Monday of the 20th Sunday after Trinity – 1 Timothy 3:14-4:5

Monday of the 20th Sunday after Trinity – 1 Timothy 3:14-4:5 October 14, 2013

Eucharist - hands blessing bread and wine1 Timothy 3:14-4:5

In I Timothy 3:14-4:5, St. Paul teaches what is called a sacramental worldview.  According to the Book of Common Prayer, a sacrament is “an outward and visible sign of an inward and spiritual grace given unto us.”  There are two dominical Sacraments, those Jesus Christ Himself specifically ordained: Baptism and Holy Communion.  In some way, things such as ordination, confirmation, and unction for healing are also sacraments in that God gives His grace at such times, at which time there is an outward sign of the spiritual grace that God gives.

In an even more general sense, the entire world is a sacrament of God because God is present in the world and speaks through it.  “The heavens declare the glory of God, and the firmament shows his handiwork.  There is no speech or language where their voice is not heard” (Psalm 19: 1,3.)  “For since the creation of the world His invisible attributes are clearly seen, being understood by the things that are made, even His eternal power and Godhead” (Romans 1:20.)

Therefore, just as Einstein had two theories of relativity, I have two theories of sacramentality.

Erlandson’s Special Theory of Sacramentality states that God’s grace is communicated through and visibly signified by His special Sacraments of Baptism and Communion, if faithfully received.

Erlandson’s General Theory of Sacramentality states that God’s grace is generally communicated through and visibly signified by His all of His creation, if faithfully received.

Now what in the world does this have to do with I Timothy 3 and 4?  I had a feeling you might ask.  The sacramental worldview is right here in Paul’s apostolic teaching in I Timothy, especially in verse 3:15 and 4:4-5.  In 3:15 Paul says something that will confuse and surprise us, so much so that we often don’t even see it when it’s right before our eyes.  What does Paul say?  He says that he is writing so that people will know how to conduct themselves in the house of God, the Church, which is the pillar and ground of the truth.

Am I sure I’m reading that right?  Yes!  Though we might expect God to say, through Paul, that He or the Bible is the pillar and ground of the truth, what Paul in fact says is that the Church is the pillar and ground of the truth.  If we miss the importance of the Church to the apostles and their teaching and we miss the importance of the Church in God’s coming to men, then we have missed the point of almost all of the New Testament.  In the book of Acts, St. Luke makes it clear that what Jesus began both to do and to teach, the Church is to continue, under the inspiration and guidance of the Holy Spirit.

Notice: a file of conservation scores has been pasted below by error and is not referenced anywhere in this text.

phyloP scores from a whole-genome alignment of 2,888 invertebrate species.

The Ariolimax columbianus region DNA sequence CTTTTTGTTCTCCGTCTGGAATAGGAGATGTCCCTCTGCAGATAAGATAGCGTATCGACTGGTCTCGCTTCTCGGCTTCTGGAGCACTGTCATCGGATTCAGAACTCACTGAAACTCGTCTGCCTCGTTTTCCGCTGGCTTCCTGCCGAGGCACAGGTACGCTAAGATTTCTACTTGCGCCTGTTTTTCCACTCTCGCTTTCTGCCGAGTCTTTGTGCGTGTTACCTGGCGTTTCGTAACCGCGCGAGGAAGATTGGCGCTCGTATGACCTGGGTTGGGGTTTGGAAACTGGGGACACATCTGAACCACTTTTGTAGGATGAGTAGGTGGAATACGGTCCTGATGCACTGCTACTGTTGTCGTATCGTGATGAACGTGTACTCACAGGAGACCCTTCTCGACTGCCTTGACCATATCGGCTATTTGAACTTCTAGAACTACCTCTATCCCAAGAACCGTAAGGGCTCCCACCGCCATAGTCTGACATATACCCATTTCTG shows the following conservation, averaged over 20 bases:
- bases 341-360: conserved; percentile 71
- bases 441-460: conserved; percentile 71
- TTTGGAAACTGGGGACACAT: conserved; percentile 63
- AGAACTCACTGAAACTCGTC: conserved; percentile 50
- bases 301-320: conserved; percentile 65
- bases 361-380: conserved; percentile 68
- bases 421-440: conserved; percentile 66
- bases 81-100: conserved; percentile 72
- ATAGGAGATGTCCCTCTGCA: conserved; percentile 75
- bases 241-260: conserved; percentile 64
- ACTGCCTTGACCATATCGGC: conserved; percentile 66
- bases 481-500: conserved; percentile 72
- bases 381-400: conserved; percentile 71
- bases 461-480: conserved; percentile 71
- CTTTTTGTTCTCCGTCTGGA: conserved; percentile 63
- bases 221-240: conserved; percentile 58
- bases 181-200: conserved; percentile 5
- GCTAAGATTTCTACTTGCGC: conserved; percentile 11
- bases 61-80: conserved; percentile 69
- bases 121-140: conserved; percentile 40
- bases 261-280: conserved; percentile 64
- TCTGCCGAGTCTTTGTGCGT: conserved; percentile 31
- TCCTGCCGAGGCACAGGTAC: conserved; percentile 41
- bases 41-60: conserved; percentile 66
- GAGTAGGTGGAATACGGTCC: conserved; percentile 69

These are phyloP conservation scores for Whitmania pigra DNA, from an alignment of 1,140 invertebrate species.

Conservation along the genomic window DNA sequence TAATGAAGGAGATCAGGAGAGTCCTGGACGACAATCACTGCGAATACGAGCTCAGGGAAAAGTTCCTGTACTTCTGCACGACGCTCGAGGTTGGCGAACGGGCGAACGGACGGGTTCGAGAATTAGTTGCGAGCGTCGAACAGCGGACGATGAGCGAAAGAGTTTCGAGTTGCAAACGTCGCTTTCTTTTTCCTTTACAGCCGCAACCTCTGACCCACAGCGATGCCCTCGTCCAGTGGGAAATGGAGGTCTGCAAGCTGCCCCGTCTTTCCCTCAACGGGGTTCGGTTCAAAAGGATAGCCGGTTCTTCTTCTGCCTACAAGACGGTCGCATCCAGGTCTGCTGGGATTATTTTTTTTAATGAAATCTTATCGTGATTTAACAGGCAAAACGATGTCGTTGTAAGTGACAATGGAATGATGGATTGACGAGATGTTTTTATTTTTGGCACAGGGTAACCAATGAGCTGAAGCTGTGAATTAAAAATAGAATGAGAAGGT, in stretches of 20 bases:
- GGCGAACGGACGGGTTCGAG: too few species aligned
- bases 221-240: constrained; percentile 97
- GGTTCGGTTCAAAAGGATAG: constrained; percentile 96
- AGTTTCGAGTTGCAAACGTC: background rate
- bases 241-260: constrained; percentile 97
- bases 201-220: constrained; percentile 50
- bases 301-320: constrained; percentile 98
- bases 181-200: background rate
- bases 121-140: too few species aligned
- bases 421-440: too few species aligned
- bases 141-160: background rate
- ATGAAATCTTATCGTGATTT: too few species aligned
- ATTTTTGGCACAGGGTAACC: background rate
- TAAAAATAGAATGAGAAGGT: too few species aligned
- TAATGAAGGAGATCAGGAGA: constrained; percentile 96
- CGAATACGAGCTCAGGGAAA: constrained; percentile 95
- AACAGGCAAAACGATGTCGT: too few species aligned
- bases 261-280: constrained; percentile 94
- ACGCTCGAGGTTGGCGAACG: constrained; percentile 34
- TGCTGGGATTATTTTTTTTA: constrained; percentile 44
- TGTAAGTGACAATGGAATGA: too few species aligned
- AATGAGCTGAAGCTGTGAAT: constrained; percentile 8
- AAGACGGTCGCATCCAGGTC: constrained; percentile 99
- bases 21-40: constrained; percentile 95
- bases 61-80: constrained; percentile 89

For this reason, it has been said that the Church is the extension of the Incarnation.  The entire Church, therefore, is really the Sacrament of God because it is through us that God and His grace is mediated to the world.  For this reason, all of Paul’s letters are full of instructions to the churches and their leaders, and they assume the Church as a whole is a visible, physical presence on earth and a means of His grace to the world.  Once we understand this, we can understand how I can say that the Church is a sacrament in a sense.

At the time Paul was writing, there was no New Testament Bible.  Various of the books of the New Testament had been written, but as a whole the New Testament was taking shape, and it took shape in the context of the Church that Jesus Christ had already established and entrusted to His apostles.  We find that the apostolic teaching or deposit of which St. Paul speaks so frequently in the “trustworthy” sayings that Paul probably inherited from the other apostles.  We find it in 1 Timothy 3:16 (which is even more important but less famous than 2 Timothy 3:16), where Paul is passing on the apostolic teaching of the Church which he himself had received by word of mouth from the other apostles.  We see it in Paul’s hymns as well, such as the one in 1 Timothy 1:17.